The day I met Nelson and Winnie Mandela

By Admin Wednesday December 18 2013 in Opinion
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By JUNE VEECOCK

 

News of Nelson Mandela’s death brought back memories of that memorable day in 1990 when I met him and his then wife, Winnie Mandela.

 

As Director of Human Rights for the Ontario Federation of Labour, I was among a large group of trade union leaders selected to meet with Mandela over breakfast.

 

These were heads of unions who had supported the anti-apartheid movement in South Africa both materially and politically. In Canada their members were engaged in boycotts and had campaigned seriously for sanctions against the racist regime.

 

We had gathered in a downtown hotel. Mandela and Winnie were not present for breakfast. At some point we were informed that Mandela was not well and would be late for the meeting. Eventually, after waiting for more than an hour, we were told he was on his way down to meet with the group. By this time the excitement in the room was building. Strangely enough, I was quite calm – that is until the door opened and this tall, stately man entered the room.

 

Our eyes locked across the room for a brief moment and with an almost imperceptible nod the politician walked to his seat. Not so with Winnie, the activist, she acknowledged my presence with a broad smile and, indeed, throughout the meeting we kept smiling across the table at each other. We had connected – two Black women in a room full of White men and women.

 

Thanks to Winnie, I have a beautiful photograph with the two of them. Because Mandela was late for our meeting he was also late for subsequent meetings that day. There was some discussion about time for a photo-session. Eventually his people agreed that we could have a shoot but we would have to be quick about it. We formed a line and were told to shake Mandela’s hand and move on – quickly.

 

As I approached for my handshake and photograph, the photographer was on his knees changing batteries and being cognizant of time restraints, I walked on instead of waiting for the photographer to resume. Well, Winnie would have none of that, she grabbed my arm pulling me back – by which time the photographer was on his feet again and took what I now consider to be a historic photo.

 

While meeting the Mandelas in 1990 was a high point of my career, attending the 1994 elections was another memorable experience for me. And as I watched the throngs trekking to the memorial last Monday, and then the viewing, I was reminded of that historical election.

 

I was fortunate to be one of 11 trade unionists accredited as International Observers. I remain amazed at the determination of the people to vote, even with what seemed like insurmountable challenges. Throngs walked for miles and waited for hours to vote for Mandela – Madiba or Tata. Some could be seen carrying disabled relatives or neighbours on bicycles, on their backs or pushing them on handmade carts and other contraptions. It was quite a sight.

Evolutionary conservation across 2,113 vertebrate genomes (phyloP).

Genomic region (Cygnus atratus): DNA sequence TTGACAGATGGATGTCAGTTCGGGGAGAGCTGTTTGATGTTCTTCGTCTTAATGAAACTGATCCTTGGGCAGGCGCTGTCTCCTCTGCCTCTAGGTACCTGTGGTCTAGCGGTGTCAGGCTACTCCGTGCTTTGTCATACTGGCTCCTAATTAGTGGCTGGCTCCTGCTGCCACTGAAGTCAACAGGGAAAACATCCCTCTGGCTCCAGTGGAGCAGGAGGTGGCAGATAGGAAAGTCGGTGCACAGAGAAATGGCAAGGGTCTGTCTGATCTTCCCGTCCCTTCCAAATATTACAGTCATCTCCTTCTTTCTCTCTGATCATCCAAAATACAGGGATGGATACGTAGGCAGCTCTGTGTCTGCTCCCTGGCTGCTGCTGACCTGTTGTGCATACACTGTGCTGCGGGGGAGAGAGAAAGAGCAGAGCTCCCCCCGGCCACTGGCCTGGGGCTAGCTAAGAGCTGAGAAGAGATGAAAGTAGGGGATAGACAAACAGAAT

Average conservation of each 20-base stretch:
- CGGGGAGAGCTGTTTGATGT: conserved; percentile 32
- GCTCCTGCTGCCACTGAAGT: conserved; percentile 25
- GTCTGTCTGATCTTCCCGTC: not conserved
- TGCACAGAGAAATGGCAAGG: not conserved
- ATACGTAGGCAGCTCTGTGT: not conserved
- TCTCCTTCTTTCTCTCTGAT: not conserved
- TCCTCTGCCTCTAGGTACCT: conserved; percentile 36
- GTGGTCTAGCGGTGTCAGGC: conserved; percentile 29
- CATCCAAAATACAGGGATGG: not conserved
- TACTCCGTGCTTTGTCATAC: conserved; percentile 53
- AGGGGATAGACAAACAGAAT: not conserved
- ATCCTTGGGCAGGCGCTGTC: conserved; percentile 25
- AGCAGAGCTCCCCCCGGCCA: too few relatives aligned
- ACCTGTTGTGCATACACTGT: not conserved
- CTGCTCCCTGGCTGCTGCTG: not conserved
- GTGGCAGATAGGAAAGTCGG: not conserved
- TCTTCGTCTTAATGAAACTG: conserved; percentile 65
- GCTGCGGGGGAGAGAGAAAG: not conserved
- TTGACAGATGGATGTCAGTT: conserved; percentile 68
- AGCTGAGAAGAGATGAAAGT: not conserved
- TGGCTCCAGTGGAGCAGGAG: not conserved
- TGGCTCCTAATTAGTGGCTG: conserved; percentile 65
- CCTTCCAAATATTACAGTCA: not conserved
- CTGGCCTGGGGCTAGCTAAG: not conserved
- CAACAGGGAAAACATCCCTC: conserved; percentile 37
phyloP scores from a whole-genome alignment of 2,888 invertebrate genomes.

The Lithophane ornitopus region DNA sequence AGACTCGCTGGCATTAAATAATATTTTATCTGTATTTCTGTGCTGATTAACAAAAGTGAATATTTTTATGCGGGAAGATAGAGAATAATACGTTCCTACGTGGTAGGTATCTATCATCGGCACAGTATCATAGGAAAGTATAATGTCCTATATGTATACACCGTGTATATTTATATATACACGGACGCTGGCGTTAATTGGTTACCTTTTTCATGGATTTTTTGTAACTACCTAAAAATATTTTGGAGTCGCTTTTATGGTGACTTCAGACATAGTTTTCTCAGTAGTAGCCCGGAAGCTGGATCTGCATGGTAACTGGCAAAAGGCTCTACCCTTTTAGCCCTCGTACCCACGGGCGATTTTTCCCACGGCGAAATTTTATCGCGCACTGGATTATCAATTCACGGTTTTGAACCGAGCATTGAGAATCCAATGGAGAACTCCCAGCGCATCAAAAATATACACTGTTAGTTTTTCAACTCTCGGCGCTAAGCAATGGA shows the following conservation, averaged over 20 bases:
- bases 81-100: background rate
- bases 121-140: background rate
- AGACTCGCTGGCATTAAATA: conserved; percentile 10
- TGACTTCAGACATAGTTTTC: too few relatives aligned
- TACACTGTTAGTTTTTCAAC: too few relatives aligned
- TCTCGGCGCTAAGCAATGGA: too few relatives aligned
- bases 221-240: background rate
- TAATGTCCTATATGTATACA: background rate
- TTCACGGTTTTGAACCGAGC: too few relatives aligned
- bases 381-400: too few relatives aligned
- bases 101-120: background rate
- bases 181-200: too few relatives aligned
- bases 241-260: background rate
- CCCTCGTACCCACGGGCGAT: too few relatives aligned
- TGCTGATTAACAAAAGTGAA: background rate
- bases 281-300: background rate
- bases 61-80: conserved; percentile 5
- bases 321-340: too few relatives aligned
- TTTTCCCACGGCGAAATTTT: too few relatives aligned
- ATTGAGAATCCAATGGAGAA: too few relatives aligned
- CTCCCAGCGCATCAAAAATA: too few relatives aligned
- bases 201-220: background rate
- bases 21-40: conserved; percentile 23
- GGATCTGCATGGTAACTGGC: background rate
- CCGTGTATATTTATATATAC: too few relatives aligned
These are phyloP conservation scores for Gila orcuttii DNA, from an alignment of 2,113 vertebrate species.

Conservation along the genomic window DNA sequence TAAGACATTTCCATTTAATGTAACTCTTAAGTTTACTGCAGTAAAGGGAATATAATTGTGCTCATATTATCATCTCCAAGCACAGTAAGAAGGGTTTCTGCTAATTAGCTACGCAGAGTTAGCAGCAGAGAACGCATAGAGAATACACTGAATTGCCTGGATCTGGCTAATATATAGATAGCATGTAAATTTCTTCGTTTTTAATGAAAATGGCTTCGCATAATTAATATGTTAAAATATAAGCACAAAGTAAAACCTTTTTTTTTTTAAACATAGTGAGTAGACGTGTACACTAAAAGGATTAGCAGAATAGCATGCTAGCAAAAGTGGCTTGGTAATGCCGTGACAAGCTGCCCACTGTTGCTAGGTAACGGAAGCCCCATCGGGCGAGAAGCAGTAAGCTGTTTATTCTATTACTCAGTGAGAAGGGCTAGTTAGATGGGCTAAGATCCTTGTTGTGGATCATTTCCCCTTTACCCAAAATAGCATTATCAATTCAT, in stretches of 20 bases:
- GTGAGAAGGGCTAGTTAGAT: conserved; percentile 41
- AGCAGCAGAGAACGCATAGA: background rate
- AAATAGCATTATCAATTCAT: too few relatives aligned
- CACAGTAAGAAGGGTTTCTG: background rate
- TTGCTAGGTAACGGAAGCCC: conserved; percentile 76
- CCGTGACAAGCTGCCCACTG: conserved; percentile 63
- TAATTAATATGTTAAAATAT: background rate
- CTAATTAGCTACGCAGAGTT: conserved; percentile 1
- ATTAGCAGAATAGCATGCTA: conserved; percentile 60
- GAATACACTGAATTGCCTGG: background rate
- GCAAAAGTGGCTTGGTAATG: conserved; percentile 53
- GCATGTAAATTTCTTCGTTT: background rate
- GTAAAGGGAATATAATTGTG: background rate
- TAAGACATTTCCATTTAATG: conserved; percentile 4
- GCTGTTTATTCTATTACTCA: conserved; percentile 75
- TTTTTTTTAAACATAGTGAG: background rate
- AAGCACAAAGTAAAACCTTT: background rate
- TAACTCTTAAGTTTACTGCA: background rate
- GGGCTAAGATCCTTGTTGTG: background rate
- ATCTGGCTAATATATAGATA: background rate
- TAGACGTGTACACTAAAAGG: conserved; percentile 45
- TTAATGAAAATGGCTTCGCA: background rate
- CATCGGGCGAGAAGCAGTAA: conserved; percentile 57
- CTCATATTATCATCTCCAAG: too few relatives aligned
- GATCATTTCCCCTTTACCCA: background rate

Observing the voting process was interesting, but observing the resolve and resilience of the people was a very humbling and moving experience.

 

I can recall, vividly, the resolve of a pregnant woman at a polling station in Soweto. She had been standing in line for several hours and had fainted. When she was revived, she was encouraged to go home but she was adamant that she had to vote even if meant she had to wait all day and into the night.

 

Another incident that springs to mind is a conversation that I overheard between a very old woman (at another polling station) and the returning officer. The old woman kept saying she wanted to vote for Tata and the returning officer kept telling her there was no Tata on the ballot. True, there was no Tata on the ballot but the old woman obviously meant Mandela. After a few minutes of this back and forth, I was just as frustrated as the old lady. She was determined that she was going to vote for Tata and this voting official probably would have had her removed if observers were not in the polling station.

 

The stand-off was resolved when I asked the returning officer if Mandela was called Tata, and before she could answer, the old lady shouted Mandela, Mandela, I want to vote for Mandela.

 

I observed her casting her ballot – assisted by the same official – and she left the polling station quite jubilant.

 

When he was released from prison, it was clear he had the love of his people. Although many now are disenchanted with the slow pace of reforms in the country, it is clear that they still loved him, a love and affection that continued to his dying day.

 

There will never be another Mandela. May his soul rest in peace.

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